Chesterton Tribune



Duneland officials say quirks in registration a one time problem

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The Duneland Schools’ transition to a new online registration system has created a mix of bliss and frustration for parents signing up their children, but school officials at Monday’s school board meeting said confidently that next year’s registration will be less headache-inducing.

Schools Superintendent Dave Pruis spoke of the ups and downs seen over the past week during elementary and intermediate student registrations caused by computer snafus moving from the RDS system to a new format with Skyward Family and Student Access.

But registration in general has proceeded, Pruis said, though there have been stalls and waits in line. The Chesterton Tribune heard anecdotal reports last week of parents not being able to change incorrect information or enter updated information on the new system because of glitches.

“It’s a new experience. It’s been positive for some and less than that for many others,” said Pruis, who added it’s been a “busy 6 or 7 days” for the administration and staff with enrollments.

Assistant Superintendent of Instruction Jim Goetz said workers are determining the reasons for the glitches and how they can be handled. Once the new information is updated into the Skyward system, next year’s registration will run much smoother.

“We’re finding the quirks. Some things came up that we didn’t expect and that caused lines at different times, but God bless our parents and staff for working through it and getting it done,” said Goetz. “Next year is going to be much easier and much quicker. We know the things that went wrong this year and we’ll fix those.”

Monday was also the day to register for seventh-graders, freshman and sophomores. Tuesday is for eighth-graders, juniors and seniors. Open CHS registration is Wednesday from 3:30 to 6:30 p.m.

2014 budgeting begins

Meanwhile, the board began reviewing the progress of the 2014 budget with Pruis and Duneland’s new chief financial officer Lynn Kwilasz.

Kwilasz said the figures they have now are preliminary and she expects to have more accurate numbers at the board’s next meeting on Aug. 26, but DSC is already predicting some reductions in its capped capital projects fund budget and its debt services funds and pension bond fund which are uncapped funds based on a repayment schedule.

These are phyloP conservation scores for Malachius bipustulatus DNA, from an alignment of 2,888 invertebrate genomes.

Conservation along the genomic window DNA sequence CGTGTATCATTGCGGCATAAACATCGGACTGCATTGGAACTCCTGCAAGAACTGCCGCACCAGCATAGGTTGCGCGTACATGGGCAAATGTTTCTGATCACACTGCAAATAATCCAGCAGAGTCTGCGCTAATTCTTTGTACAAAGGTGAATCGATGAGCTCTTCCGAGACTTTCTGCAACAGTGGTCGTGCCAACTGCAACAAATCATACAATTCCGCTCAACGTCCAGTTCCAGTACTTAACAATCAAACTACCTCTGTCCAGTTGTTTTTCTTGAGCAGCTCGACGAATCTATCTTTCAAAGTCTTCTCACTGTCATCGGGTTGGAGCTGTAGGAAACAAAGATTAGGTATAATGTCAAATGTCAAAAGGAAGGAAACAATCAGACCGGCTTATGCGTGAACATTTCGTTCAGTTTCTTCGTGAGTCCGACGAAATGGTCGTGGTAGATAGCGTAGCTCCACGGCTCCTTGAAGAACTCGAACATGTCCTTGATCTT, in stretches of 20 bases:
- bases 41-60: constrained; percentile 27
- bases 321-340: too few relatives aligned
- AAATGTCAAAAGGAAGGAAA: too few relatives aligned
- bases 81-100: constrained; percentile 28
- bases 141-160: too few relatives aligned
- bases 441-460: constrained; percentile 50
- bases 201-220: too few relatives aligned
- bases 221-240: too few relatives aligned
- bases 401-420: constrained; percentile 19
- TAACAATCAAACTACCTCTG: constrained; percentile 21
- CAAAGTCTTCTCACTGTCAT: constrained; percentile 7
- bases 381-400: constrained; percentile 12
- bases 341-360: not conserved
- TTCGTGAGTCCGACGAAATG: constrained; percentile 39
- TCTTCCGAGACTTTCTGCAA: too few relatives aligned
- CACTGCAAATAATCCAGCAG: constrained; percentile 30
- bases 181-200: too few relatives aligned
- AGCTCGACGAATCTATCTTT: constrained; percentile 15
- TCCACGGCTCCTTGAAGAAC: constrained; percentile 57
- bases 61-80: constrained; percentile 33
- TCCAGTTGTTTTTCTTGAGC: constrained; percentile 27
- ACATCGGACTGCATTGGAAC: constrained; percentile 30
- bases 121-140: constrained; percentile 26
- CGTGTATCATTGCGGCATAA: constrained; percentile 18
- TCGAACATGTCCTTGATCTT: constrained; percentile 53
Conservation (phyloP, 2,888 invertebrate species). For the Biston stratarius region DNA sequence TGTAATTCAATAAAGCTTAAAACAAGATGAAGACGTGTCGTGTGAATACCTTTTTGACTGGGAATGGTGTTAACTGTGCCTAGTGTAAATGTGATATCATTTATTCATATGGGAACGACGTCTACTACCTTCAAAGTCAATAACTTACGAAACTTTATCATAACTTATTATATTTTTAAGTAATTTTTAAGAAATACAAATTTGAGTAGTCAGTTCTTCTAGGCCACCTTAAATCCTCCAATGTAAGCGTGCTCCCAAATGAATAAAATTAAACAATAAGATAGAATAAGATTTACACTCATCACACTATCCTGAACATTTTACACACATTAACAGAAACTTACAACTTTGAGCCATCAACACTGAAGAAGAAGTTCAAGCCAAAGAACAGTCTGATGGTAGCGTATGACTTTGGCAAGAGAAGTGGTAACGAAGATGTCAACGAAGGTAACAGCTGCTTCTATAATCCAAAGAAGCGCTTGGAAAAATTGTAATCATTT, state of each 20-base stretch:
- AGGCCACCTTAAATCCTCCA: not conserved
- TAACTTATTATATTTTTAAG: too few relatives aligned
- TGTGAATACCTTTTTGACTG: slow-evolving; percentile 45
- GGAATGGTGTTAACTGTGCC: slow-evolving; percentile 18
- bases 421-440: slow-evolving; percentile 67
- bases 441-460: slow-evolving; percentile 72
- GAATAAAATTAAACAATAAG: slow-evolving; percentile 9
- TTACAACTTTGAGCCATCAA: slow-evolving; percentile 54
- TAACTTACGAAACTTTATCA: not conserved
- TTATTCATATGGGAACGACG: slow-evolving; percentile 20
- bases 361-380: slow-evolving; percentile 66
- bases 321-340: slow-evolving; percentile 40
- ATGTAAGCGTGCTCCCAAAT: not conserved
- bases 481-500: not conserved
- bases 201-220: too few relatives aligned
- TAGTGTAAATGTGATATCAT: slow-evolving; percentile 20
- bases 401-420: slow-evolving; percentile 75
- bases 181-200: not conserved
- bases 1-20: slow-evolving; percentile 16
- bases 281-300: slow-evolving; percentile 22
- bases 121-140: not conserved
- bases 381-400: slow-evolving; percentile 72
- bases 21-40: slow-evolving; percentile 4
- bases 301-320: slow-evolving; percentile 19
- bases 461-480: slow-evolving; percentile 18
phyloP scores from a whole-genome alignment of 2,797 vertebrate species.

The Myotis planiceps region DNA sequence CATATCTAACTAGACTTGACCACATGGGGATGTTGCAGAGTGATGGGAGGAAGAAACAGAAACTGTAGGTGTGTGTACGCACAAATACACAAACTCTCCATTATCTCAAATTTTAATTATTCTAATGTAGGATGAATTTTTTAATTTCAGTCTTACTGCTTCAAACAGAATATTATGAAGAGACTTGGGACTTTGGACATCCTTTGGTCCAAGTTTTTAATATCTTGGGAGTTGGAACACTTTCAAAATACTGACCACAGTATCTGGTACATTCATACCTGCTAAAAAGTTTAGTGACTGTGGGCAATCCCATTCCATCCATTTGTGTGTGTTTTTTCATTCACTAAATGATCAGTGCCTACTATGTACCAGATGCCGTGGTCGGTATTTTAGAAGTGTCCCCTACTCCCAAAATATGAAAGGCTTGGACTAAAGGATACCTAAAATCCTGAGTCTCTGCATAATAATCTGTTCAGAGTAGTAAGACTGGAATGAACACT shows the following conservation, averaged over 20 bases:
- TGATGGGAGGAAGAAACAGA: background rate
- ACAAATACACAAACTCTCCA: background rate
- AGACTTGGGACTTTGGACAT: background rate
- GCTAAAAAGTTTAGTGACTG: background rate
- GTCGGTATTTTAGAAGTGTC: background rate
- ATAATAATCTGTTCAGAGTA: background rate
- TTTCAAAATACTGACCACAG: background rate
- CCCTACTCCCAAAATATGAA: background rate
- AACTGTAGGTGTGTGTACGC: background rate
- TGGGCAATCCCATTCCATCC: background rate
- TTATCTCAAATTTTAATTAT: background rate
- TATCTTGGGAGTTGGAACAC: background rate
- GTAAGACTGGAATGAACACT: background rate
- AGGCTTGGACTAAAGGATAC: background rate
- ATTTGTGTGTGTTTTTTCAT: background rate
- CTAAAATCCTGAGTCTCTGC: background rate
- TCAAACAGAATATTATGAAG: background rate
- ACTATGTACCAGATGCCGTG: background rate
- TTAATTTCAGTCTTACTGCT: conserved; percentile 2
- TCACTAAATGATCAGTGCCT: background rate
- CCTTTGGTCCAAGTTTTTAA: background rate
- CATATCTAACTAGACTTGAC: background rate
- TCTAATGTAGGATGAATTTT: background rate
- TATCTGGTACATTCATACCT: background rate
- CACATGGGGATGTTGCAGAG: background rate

Pruis said from early estimates the capital projects fund, which is used for matters regarding building improvements, site development, professional services, will be $190,000 less than last year’s figure of $10.4 million. The fund is supported by local property tax dollars as are the schools’ transportation, bus replacement, and debt services while the school’s general fund, the lion’s share of the overall budget, is funded by the state.

Due to decreases in assessed property taxes from the circuit breaker tax caps, those funds have been declining. The debt service funds and pension debt funds are proposed at 1 percent less than last year, being tentatively advertised at $7.4 million and $1.6 million respectively.

Meanwhile, the transportation operating fund will increase its maximum levy with the state’s growth quotient of 2.6 percent. The schools will levy for the full amount, Kwilasz said.

The state-capped Bus Replacement Fund will be advertised for maximum levy of roughly $670,000. Pruis said Duneland hopes to purchase six new buses in 2014, three of which will be new 66-passenger conventional buses while some will be 48-passenger special education buses.

As for the General Fund, Pruis said the Indiana General Assembly has decided that it will fund schools on a fiscal year basis rather than a calendar basis and, starting with the 2014 school funding formula, the state will now make two counts for average daily membership, one in September and one in February. The former will be used for figuring July-September state tuition support while the latter will do the same January-June calculations. The state required schools to submit an estimated ADM count in June for fiscal year 2014 tuition support which will be used until the September count is taken.